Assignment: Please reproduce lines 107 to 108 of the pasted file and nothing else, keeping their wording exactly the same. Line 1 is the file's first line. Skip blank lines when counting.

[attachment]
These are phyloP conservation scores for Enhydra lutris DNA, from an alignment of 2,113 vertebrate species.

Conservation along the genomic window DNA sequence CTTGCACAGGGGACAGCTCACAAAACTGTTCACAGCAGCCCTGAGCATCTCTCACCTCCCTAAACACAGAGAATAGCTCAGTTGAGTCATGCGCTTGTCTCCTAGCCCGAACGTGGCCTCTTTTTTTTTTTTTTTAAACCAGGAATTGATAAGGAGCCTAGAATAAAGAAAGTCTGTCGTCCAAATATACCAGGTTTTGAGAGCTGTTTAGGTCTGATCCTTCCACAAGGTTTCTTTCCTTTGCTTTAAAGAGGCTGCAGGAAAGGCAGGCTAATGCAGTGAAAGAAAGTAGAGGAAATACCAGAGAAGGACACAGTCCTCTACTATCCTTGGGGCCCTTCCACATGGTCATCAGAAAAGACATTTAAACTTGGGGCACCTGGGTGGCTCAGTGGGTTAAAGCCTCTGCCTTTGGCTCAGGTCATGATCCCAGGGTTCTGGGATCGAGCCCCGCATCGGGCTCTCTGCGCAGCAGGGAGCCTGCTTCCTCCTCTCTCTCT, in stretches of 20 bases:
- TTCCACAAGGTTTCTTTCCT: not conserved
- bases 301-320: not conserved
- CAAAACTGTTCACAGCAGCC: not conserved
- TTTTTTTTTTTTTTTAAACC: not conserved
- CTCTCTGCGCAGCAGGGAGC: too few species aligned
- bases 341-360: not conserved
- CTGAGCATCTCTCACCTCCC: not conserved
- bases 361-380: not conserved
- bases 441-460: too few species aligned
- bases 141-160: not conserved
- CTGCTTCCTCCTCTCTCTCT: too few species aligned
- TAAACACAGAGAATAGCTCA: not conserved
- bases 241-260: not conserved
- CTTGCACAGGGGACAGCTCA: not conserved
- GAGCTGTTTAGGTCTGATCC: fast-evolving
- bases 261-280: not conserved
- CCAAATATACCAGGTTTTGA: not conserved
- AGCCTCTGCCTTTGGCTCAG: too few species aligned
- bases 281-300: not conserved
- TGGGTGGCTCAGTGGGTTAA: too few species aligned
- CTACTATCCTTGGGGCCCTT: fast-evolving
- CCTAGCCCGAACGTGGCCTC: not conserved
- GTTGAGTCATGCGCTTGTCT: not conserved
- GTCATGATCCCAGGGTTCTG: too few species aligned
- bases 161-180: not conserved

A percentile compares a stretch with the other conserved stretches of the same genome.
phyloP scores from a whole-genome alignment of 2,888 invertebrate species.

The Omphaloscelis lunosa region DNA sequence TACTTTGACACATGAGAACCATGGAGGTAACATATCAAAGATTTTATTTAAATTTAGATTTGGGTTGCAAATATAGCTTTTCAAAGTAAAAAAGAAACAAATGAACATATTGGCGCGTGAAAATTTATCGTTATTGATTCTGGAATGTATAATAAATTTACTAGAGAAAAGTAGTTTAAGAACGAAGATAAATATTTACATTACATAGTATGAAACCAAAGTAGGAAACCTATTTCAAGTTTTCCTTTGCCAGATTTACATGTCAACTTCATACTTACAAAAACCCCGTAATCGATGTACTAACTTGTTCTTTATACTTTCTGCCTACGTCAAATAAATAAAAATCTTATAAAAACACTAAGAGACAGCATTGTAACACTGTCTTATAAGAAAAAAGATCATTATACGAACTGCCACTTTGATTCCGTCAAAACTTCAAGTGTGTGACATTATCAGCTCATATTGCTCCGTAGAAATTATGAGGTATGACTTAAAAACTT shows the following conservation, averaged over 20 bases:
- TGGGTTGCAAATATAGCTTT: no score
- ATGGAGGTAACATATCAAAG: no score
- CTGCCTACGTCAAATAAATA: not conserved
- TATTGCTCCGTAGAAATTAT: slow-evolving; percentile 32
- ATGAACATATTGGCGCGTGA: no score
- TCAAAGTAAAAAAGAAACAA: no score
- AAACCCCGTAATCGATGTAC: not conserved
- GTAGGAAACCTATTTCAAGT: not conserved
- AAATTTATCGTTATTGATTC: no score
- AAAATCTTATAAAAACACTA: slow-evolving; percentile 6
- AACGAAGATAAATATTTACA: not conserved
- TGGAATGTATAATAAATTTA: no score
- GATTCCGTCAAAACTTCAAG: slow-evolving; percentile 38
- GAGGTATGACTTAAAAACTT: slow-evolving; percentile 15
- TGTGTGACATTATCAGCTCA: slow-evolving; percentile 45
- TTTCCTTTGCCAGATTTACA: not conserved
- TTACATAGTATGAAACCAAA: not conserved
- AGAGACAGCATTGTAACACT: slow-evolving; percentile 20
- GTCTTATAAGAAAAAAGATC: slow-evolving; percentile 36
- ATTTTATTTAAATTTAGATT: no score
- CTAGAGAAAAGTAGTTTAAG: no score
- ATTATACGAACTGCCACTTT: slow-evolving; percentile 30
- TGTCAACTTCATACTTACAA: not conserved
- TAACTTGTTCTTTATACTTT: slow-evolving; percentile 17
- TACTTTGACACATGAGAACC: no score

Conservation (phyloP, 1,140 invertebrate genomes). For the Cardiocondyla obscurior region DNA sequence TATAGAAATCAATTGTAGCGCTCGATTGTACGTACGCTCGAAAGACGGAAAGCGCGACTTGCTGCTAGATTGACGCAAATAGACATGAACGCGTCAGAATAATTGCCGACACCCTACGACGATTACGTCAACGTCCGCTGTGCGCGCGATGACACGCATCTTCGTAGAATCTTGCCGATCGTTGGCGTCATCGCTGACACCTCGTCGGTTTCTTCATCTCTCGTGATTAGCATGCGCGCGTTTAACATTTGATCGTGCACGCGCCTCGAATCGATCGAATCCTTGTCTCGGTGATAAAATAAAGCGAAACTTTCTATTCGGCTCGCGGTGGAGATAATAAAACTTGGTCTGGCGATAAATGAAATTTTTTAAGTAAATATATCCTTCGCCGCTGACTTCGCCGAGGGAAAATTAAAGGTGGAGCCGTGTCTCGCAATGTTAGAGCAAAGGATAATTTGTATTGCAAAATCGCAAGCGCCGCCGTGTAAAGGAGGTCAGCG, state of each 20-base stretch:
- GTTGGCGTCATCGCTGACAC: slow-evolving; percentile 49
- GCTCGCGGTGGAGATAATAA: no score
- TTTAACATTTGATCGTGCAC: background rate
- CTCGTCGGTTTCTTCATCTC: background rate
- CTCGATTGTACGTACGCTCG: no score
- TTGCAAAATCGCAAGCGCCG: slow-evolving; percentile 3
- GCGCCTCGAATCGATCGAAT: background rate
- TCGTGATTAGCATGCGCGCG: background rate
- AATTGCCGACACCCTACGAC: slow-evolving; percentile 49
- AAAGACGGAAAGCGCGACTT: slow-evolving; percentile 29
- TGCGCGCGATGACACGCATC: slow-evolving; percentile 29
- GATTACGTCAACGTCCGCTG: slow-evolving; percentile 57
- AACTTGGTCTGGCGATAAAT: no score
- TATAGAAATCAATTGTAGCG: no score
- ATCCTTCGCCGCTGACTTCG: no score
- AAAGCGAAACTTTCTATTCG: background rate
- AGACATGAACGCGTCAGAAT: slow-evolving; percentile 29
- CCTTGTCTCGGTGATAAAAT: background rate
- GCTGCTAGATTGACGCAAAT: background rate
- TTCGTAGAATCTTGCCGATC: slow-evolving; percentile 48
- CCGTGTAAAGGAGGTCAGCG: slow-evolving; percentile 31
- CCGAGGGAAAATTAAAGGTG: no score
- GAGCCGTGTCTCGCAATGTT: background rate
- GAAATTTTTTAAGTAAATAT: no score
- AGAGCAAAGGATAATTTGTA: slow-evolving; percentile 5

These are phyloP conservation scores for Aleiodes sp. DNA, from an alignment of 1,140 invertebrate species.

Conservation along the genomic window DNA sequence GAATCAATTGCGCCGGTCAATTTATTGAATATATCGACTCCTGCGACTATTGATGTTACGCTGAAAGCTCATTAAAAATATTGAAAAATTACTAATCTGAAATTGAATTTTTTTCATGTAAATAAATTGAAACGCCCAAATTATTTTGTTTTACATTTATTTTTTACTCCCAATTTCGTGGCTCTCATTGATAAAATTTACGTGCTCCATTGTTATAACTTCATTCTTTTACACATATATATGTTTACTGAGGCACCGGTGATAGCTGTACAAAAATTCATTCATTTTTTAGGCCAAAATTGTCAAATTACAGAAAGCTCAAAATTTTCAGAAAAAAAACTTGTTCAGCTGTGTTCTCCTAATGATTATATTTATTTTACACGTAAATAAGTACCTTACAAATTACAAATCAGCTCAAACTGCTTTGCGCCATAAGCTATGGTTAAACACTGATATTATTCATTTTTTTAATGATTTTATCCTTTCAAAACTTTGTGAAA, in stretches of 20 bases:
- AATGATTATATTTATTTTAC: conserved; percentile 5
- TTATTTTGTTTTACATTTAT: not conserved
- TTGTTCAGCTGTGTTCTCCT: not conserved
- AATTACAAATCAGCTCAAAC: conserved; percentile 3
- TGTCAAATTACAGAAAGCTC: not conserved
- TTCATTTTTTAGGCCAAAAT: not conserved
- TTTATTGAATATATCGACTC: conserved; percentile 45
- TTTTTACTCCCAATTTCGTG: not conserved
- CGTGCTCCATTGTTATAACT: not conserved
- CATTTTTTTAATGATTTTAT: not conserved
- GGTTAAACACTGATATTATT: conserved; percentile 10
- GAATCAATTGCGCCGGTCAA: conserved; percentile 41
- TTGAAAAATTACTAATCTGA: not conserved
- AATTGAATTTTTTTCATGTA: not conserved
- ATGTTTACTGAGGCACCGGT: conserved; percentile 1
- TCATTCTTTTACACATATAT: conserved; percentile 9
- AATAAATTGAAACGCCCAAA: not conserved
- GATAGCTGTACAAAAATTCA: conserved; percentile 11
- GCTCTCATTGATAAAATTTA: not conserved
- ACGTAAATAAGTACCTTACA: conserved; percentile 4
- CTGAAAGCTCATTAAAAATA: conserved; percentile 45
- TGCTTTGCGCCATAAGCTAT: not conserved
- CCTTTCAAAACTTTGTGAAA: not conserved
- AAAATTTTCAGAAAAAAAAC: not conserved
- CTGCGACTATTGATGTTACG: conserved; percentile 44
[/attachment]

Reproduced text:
- AAAATTTTCAGAAAAAAAAC: not conserved
- CTGCGACTATTGATGTTACG: conserved; percentile 44